“On the grainy footage recorded by Atwoods’ security cameras the previous day, one man seen entering the restroom was immediately recognizable to investigators: nineteen-year-old Jason Bourque. ATF agents had visited the chubby, curly-haired teenager just two days earlier, following up on a tip from a friend who believed he was involved in the fires. Bourque had been under surveillance ever since, though his graffiti had escaped the attention of the federal agents who were trailing him. A former honor student, Eagle Scout, and state debate champion, Bourque hardly fit the profile of a church burner—he had, in fact, been a devout Baptist for most of his life. But Davis and Smith were certain they had found who they were looking for.”
Dave Jamieson • Washington City Paper • June 2007
Thomas Sweatt torched D.C. for decades and was finally jailed for killing one person. During a year-long correspondence from prison with a reporter, he confessed there were more [Sweatt’s misspellings were preserved in the story].
“Why did I set the fires when I set them? That’s an all too familiar question that can not be understood if you don’t know the story. There were different reasons for most of the fires. It could be because of one feeling the need to have power about something or someone. ... I don’t want you driving that car so the fire becomes a weapon to destroy it. Or in case of some house fires—I might like a particular style of a house and wish one day to own it (but it’s only a dream). Fire is a tool to destroy and some house fires also becomes my phantasy of people scrambling to exit windows and sort-of feel like they need my help so I stay and watch. Then I’d masterbate over the fire while driving away from the schene.”
Sean Flynn • Esquire • July 2001
It started with a candle in an abandoned warehouse. It ended with temperatures above 3,000 degrees and the men of the Worcester Fire Department in a fight for their lives.
“Two-sixty-six Franklin. Everyone in Worcester knew that building, if not by the address then by the shadow it had cast over downtown longer than anyone could remember. It was a hulk of brick and mortar rising eighty-five feet above an old industrial park immediately east of Interstate 290, eight elevated lanes that cut through the heart of the city. Civilians knew that building because of the giant words painted in white on the wall and underlined by the freeway: worcester cold storage and warehouse co. Firefighters knew that building, dreaded it, because it sat there like a colossal chimney. No windows interrupted the endless rows of brick, save for a few tiny panes on the second floor, which meant there were no easy vents to bleed out heat and smoke and, if things got really hairy, no obvious escape hatches for anyone trapped inside. Hardly any of the firefighters had ever been in it, except for a few old-timers who'd cleaned up gas leaks or doused spot fires before the warehouse was abandoned in 1987 and, later, a captain named Robert A. Johnson, who got lost in a maze of meat lockers during a routine inspection. 'Jesus,' he had whispered to himself then. 'We'd better never get a fire in here.'"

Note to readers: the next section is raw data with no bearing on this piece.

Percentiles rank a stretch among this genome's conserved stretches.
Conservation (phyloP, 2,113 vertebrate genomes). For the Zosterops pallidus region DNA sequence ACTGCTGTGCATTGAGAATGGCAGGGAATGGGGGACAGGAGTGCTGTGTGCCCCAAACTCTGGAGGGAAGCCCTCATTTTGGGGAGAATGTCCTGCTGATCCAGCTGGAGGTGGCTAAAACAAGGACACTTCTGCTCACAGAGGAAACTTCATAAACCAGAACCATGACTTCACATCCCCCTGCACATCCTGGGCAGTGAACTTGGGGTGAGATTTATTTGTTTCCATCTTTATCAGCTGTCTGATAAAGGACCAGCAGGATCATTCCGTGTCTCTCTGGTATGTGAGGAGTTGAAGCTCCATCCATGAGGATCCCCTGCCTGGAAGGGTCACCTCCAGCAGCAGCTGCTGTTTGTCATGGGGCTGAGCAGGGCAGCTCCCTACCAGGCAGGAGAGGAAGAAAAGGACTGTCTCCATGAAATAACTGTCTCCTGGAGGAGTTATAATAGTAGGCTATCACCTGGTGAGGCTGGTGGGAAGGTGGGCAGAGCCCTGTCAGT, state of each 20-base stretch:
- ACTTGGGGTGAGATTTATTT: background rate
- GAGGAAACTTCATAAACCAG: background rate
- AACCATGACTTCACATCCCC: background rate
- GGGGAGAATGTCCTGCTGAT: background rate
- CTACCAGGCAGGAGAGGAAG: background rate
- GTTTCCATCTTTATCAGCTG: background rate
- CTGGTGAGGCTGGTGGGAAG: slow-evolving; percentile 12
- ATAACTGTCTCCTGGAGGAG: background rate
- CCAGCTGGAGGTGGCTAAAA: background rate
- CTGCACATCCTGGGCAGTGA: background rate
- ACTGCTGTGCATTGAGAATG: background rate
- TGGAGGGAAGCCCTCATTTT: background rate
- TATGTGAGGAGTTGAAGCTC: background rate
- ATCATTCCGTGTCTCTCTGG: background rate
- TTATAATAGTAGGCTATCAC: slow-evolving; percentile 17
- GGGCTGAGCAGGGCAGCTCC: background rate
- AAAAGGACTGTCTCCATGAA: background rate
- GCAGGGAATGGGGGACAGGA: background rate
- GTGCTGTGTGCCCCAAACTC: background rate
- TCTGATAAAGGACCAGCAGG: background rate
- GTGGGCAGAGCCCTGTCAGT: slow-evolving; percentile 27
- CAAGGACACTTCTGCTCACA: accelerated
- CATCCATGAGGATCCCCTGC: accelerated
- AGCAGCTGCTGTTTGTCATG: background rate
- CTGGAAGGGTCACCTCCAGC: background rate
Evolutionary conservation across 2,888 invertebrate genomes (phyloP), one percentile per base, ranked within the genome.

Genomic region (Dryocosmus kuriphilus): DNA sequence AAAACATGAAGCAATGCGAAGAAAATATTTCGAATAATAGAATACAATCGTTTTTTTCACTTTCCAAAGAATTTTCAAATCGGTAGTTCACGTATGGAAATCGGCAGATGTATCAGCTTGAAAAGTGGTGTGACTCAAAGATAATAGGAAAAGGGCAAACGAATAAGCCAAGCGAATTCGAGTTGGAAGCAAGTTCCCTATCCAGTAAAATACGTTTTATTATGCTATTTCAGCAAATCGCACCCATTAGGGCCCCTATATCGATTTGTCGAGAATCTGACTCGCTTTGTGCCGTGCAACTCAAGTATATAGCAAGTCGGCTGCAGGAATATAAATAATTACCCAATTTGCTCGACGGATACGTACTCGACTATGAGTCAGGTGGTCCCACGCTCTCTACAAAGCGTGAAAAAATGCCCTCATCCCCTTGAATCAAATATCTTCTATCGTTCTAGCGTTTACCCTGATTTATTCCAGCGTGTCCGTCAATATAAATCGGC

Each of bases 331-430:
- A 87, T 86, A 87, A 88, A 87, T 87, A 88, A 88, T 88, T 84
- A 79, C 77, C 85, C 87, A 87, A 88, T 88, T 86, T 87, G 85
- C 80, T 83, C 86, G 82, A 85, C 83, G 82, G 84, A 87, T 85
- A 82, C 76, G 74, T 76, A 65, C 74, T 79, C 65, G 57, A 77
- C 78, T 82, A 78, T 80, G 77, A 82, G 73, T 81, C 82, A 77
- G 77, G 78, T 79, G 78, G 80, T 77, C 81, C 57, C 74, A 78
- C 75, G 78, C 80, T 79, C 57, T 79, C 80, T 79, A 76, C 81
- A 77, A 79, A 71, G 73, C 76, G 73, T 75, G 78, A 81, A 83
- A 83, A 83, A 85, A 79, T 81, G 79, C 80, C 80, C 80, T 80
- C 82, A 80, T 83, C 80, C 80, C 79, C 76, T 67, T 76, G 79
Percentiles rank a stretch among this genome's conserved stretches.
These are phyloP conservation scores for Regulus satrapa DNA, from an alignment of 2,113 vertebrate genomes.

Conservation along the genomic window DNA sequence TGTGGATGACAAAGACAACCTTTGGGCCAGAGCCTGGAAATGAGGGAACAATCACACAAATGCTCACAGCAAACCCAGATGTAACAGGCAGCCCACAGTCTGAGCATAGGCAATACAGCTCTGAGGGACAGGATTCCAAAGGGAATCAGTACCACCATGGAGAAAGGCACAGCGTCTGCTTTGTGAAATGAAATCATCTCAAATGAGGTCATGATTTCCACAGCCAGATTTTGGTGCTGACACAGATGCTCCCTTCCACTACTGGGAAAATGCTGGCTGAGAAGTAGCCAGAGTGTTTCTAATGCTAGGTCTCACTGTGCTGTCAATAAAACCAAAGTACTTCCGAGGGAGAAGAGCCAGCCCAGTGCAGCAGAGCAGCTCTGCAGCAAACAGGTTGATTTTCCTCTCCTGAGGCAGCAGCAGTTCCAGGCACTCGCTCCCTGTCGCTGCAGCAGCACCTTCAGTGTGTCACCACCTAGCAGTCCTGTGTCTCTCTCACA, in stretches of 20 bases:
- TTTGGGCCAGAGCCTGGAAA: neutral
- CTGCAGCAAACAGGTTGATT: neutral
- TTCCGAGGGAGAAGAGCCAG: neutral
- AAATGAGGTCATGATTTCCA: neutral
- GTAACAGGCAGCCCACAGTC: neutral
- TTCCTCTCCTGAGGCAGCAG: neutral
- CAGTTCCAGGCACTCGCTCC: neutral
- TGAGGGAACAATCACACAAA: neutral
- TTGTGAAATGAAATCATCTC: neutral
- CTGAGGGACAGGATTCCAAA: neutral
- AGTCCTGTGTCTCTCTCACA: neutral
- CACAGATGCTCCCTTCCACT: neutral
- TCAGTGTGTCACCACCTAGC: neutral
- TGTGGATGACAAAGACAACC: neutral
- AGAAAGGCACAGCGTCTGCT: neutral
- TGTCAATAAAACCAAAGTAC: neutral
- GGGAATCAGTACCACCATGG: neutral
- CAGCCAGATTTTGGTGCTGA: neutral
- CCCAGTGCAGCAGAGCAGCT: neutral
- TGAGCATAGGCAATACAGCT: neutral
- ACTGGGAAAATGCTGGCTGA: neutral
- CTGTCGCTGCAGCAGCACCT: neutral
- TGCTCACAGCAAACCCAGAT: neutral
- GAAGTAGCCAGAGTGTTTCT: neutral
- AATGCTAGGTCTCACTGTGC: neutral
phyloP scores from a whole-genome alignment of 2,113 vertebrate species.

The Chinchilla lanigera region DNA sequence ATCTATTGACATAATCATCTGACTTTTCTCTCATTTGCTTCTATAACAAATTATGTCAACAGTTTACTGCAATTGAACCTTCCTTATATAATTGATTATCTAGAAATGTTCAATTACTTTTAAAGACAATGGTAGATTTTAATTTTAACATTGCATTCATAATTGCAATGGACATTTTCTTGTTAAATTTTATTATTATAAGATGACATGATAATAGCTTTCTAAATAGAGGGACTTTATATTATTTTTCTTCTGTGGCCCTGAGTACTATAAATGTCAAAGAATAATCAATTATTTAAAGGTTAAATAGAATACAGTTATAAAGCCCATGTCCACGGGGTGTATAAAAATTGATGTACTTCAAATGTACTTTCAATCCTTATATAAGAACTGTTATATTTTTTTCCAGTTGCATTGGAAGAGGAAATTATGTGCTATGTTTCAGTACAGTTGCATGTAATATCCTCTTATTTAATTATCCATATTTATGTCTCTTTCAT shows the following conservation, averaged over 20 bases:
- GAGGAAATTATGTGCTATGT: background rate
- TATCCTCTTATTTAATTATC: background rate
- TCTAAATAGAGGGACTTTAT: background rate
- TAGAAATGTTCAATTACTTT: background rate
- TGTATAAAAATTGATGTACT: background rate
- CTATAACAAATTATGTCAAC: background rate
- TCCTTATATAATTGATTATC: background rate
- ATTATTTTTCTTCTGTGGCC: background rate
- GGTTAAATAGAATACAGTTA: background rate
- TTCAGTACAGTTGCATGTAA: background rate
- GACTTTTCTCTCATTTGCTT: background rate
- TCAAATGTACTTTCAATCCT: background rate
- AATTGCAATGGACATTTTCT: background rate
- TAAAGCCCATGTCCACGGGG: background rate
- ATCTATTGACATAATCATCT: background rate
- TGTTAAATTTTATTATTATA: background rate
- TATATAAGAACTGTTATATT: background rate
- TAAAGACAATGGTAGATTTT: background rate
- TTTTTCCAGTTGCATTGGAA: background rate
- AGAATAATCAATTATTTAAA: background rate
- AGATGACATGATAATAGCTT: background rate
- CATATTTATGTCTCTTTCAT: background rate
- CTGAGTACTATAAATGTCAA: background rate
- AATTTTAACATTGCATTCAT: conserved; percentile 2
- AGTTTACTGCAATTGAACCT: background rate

Nate Berg • Design Observer • January 2011
A short history of Burning Man.
“At its core, Burning Man is an artistic event. It takes its name from the main attraction: the Man, a large wooden structure that is burned ceremoniously on the penultimate night. But the week is about much more than just anticipation for the fire. Organized around ten principles that encourage creative expression, the exchange of ideas, self-reliance, community interaction and participation, Burning Man is part gallery and part studio. Huge and bizarre art projects are installed on the playa, the bed of a lake that dried up 9,000 years ago. School buses converted into pirate ships and seizure-inducing light displays are scattered throughout seven square miles, surrounded by a perimeter fence. At night the desert glows like a neon wonderland. Intricately decorated ’art cars’ glide through the streets, and tricked-out bicycles bump along the uneven ground. I see blasts of kerosene-scented fire and hear dance music in every direction. Revelry flows through the night and into the next day. The vibe is a mix of a rave, a museum, and a drunken stroll on the Las Vegas Strip.”
Gretchen Gavett is a contributor to Longform.org.